Tuesday, 5 October 2010

A tree by any other name ...

The other day I came across a book called Flore populaire de la Savoie by A. Constantin and P. Gave (Société Florimontane, Annecy, France). This has entries for the whitebeam, which they call Sorbier alouchier among other names, the true service, the rowan, Sorbus chamaemespilus, and the wild service.

Much of the aim of the book is to list the vernacular names for each species in the Savoy area of France, but some background information is also given.

It seems to me, though I could be wrong, that the authors have conflated words and some data for the whitebeam (Sorbus aria) and the wild service (Sorbus torminalis) and other sorbs. Apart from sorbier alouchier, they call the whitebeam alouchier, alisier commun, alisier blanc and plain alisier, alier and alii. They say the berries are called alises or alizes but I have normally associated these words only with the wild service fruit (Sorbus torminalis) which is often, these days, called alisier torminal in French literature.

Constantin & Gave call the wild service sorbier torminal, sorbier antidysentérique, sorbier aux tranchées, alisier des bois, faux sycomore and sorbi. The term sorbier aux tranchées is interesting and translates as ‘service of the trenches’. Perhaps tranchées pare-feu, a woodland firebreak, is meant as, maybe, wild services were more inclined to grow along these. For the true service (Sorbus domestica) they give sorbier domestique, sorbier cultivé, cormier and sourbi.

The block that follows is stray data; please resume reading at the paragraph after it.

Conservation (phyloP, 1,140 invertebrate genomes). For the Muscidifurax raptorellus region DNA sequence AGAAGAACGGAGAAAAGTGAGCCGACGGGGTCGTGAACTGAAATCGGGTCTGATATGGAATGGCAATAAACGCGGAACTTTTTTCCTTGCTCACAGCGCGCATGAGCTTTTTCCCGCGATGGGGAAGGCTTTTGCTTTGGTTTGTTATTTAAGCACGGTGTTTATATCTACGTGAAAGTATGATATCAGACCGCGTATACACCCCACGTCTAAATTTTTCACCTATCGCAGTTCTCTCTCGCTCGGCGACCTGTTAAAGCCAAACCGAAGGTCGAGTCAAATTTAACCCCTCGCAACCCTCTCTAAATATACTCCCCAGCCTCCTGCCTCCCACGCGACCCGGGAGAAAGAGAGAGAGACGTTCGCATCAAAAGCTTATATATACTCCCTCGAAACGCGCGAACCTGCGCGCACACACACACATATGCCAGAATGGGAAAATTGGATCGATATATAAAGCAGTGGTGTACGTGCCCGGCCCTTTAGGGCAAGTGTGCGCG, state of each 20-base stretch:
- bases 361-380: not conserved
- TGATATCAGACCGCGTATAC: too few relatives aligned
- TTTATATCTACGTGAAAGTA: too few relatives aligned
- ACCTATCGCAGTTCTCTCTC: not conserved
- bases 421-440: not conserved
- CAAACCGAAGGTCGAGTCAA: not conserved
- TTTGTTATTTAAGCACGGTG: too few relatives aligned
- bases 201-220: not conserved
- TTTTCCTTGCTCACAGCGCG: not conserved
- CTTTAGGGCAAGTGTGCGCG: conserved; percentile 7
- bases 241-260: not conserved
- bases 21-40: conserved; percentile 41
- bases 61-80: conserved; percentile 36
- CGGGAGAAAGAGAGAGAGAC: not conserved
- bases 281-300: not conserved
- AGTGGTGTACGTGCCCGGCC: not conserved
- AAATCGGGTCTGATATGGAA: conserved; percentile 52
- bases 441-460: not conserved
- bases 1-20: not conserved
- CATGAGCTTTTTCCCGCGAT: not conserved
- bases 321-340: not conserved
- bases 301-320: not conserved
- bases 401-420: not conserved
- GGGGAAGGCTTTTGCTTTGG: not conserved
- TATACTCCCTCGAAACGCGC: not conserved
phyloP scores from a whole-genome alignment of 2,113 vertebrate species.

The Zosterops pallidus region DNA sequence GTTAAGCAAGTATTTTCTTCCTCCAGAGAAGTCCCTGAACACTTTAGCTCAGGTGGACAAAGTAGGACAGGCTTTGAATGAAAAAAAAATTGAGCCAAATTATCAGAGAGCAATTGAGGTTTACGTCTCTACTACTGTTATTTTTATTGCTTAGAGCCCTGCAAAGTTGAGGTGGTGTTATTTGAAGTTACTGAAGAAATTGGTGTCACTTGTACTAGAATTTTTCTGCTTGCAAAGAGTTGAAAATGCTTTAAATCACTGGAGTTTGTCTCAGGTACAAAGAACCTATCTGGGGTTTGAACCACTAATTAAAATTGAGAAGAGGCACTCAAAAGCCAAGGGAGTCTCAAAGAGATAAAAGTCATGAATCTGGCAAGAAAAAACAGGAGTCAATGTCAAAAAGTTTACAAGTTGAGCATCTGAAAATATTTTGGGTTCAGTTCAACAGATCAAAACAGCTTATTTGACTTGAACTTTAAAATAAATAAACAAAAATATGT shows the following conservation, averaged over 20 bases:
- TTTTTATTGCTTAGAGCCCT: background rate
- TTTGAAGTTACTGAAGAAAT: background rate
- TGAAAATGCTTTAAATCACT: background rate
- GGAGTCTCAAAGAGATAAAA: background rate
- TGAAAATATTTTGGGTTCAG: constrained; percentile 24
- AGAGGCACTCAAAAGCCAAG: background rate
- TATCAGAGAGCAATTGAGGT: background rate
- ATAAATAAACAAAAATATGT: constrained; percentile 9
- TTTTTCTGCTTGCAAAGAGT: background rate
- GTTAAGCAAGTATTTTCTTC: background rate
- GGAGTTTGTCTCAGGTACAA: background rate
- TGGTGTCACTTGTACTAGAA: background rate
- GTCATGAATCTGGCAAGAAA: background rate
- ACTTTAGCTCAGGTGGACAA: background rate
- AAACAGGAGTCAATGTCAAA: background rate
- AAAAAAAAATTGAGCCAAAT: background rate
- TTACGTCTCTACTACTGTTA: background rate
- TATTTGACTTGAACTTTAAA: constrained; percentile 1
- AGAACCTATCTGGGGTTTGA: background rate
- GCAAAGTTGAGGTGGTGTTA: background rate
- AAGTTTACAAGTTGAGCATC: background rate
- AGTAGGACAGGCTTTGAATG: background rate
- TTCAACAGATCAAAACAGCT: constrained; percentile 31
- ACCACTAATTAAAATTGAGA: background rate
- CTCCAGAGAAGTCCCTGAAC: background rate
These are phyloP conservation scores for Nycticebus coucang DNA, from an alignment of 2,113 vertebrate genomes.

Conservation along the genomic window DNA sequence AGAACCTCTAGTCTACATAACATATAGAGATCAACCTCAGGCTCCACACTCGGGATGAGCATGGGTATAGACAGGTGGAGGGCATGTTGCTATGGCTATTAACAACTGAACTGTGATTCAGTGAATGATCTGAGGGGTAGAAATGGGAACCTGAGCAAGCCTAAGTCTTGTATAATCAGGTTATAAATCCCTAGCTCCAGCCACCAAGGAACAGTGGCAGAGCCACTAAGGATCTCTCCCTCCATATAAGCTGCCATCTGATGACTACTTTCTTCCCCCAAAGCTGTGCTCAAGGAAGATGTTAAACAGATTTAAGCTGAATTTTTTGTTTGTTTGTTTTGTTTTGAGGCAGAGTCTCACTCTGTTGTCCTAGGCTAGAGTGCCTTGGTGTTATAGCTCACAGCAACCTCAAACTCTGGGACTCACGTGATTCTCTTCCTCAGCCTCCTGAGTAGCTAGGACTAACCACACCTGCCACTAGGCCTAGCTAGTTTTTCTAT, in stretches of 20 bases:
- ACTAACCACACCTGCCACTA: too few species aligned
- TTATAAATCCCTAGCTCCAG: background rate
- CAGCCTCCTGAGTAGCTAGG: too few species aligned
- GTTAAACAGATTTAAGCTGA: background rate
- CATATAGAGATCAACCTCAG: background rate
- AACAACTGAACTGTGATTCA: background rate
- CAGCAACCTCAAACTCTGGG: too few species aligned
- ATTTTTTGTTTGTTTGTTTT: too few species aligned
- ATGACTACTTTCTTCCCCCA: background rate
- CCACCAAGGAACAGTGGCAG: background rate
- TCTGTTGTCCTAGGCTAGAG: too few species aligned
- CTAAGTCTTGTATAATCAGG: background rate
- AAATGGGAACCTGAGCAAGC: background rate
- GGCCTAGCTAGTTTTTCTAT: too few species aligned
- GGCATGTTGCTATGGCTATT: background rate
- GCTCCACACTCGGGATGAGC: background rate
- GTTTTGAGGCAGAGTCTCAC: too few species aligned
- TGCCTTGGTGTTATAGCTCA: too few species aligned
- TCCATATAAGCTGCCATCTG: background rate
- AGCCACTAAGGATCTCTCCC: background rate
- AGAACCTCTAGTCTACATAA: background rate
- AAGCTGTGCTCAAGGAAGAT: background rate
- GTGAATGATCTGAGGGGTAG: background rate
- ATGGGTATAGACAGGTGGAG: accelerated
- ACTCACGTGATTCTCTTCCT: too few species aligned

The rowan (Sorbus aucuparia) in addition to the usual sorbier des oiseleurs and related terms there are many words begining with t – tiémé, tmé, tourné, tremélä, témel and with c – cmélö, cmélä. One word frênêlä seems to be related to frêne, the modern French for an ash tree (Fraxinus) and, presumably, cognate with English ‘mountain ash’.

There is, I have to say, similar vernacular name confusion in English.

Referring to the whitebeam Constatin & Gave write “alises (in the sense of whitebeam berries) make an excellent eau-de-vie called eau-de-vie d’ali.” They also say of these fruit ”Formerly, when in the high valleys of Beaufort and La Clusaz people still ate bread of barley or oats, care was taken to pick the alises and dry them so they could then be incorporated into the bread dough.” Whitebeam berries have often been used as a flour substitute or additive all over Europe, but not, generally wild service berries.